A lot of left-leaning columnists, civil libertarians, and others are weighing on the Obama administration’s adoption of the position of his predecessor on the issue of "state secrets," discussed below, and if you have an interest in the issue, you should check out some of their pieces.
Dan Froomkin at the Washington Post solicits opinions from law experts, such as Louis Fisher, a specialist in constitutional law at the Library of Congress, who says:
"1. The administration defends the state secrets privilege on the ground that it would jeopardize national security if classified documents were made available to the public. No one argues for public disclosure of sensitive materials. The issue is whether federal judges should have access to those documents to be read in their chambers.
"2. If an administration is at liberty to invoke the state secrets privilege to prevent litigation from moving forward, thus eliminating independent judicial review, could not the administration use the privilege to conceal violations of statutes, treaties, and the Constitution? What check would exist for illegal actions by the executive branch?"
Glenn Greenwald at Salon is an invaluable source on these issues. He notes (courtesy of Sam Stein) that White House press secretary Robert Gibbs was asked about this issue yesterday (sorry, am taking a couple days off, post-Europe trip, this blog notwithstanding) which brought for these interesting exchanges:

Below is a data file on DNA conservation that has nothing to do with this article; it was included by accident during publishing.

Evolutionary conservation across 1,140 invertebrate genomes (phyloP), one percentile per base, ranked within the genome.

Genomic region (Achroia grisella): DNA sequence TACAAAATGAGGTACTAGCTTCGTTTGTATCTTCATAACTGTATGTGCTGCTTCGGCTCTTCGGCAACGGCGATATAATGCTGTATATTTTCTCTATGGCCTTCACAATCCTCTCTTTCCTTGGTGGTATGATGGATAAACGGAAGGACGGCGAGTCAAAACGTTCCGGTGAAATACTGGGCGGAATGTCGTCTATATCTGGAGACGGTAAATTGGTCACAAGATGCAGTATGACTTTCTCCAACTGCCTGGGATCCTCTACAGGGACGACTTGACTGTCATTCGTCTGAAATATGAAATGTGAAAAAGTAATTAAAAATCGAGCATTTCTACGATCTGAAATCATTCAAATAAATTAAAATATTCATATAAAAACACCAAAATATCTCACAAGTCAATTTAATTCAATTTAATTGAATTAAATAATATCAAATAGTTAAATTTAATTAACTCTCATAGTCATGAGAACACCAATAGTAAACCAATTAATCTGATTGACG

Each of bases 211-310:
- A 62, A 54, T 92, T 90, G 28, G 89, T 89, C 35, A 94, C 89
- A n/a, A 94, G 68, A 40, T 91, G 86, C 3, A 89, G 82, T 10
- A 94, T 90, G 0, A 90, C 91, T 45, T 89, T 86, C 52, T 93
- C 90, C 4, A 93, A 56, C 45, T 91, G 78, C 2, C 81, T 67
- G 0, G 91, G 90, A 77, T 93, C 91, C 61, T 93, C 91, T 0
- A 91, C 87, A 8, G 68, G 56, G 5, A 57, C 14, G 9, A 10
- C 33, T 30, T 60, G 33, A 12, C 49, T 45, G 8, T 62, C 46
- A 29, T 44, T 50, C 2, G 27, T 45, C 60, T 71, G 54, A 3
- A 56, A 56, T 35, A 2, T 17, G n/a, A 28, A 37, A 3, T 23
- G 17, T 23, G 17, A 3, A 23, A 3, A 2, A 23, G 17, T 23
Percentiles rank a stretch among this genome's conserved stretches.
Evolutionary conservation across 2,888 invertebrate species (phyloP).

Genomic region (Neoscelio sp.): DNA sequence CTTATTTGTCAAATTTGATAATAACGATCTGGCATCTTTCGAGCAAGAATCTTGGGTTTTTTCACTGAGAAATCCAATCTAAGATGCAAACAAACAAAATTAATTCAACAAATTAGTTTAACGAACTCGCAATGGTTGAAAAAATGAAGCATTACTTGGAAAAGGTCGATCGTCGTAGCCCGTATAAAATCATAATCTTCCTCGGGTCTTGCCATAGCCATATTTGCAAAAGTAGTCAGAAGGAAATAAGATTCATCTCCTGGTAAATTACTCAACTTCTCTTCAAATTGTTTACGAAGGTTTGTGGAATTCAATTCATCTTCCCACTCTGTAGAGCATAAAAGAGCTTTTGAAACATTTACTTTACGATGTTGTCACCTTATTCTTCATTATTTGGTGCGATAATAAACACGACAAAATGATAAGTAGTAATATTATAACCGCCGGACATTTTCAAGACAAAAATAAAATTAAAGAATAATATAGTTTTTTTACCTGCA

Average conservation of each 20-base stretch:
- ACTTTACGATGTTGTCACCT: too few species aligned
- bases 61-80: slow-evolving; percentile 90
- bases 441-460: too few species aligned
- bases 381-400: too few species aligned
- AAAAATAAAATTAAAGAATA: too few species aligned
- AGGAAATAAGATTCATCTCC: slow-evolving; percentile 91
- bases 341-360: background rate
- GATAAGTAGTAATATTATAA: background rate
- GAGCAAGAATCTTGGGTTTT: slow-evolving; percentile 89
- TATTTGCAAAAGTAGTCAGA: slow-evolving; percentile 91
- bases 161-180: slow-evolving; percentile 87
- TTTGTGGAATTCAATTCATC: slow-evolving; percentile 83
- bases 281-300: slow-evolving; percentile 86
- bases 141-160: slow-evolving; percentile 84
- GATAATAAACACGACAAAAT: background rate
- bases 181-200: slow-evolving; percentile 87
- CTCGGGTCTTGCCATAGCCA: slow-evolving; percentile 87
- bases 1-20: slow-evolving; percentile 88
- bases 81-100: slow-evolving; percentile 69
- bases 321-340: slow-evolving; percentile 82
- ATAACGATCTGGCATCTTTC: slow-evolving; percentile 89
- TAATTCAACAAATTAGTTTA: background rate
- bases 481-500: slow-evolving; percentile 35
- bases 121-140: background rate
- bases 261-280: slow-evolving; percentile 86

Q: Last Friday, the Justice Department invoked the state secrets privilege in asking a judge to dismiss a civil suit filed against the National Security Administration regarding its domestic surveillance program. And in its brief, the Justice Department argued that Americans have no right to sue the government for alleged illegal surveillance. Does the president support the Justice Department’s positions in that case?
GIBBS: Yes, absolutely. It’s the — absolutely does. Obviously, these are programs that have been debated and discussed, but the president does support that viewpoint…
Q: Before he was elected, the president said that the Bush administration had abused the state secrets privilege. Has he changed his mind?
GIBBS: No. I mean, obviously, we’re dealing with some suits, and the president will — and the Justice Department will make determinations based on protecting our national security.
Q: So he still thinks that the Bush administration abused the state secrets privilege?
But this isn’t strictly an issue for intellectually-consistent liberals.
Writing at Slate, Reagan-era Justice Department official Bruce Fein writes:
"President Obama pledged to restore the rule of law. But the state-secrets-privilege wars with that promise. It encourages torture, kidnappings, inhumane treatment, and similar abuses, all carried out in the name of fighting international terrorism. That encouragement is compounded by the president’s adamant opposition to criminal prosecution of former or current government officials for open and notorious abuses—for example, water-boarding or illegal surveillance. His stances on habeas corpus and state secrets flout twin verities of Justice Louis D. Brandeis: Sunshine is the best disinfectant; and, when the government becomes a lawbreaker, it invites every man to become a law unto himself."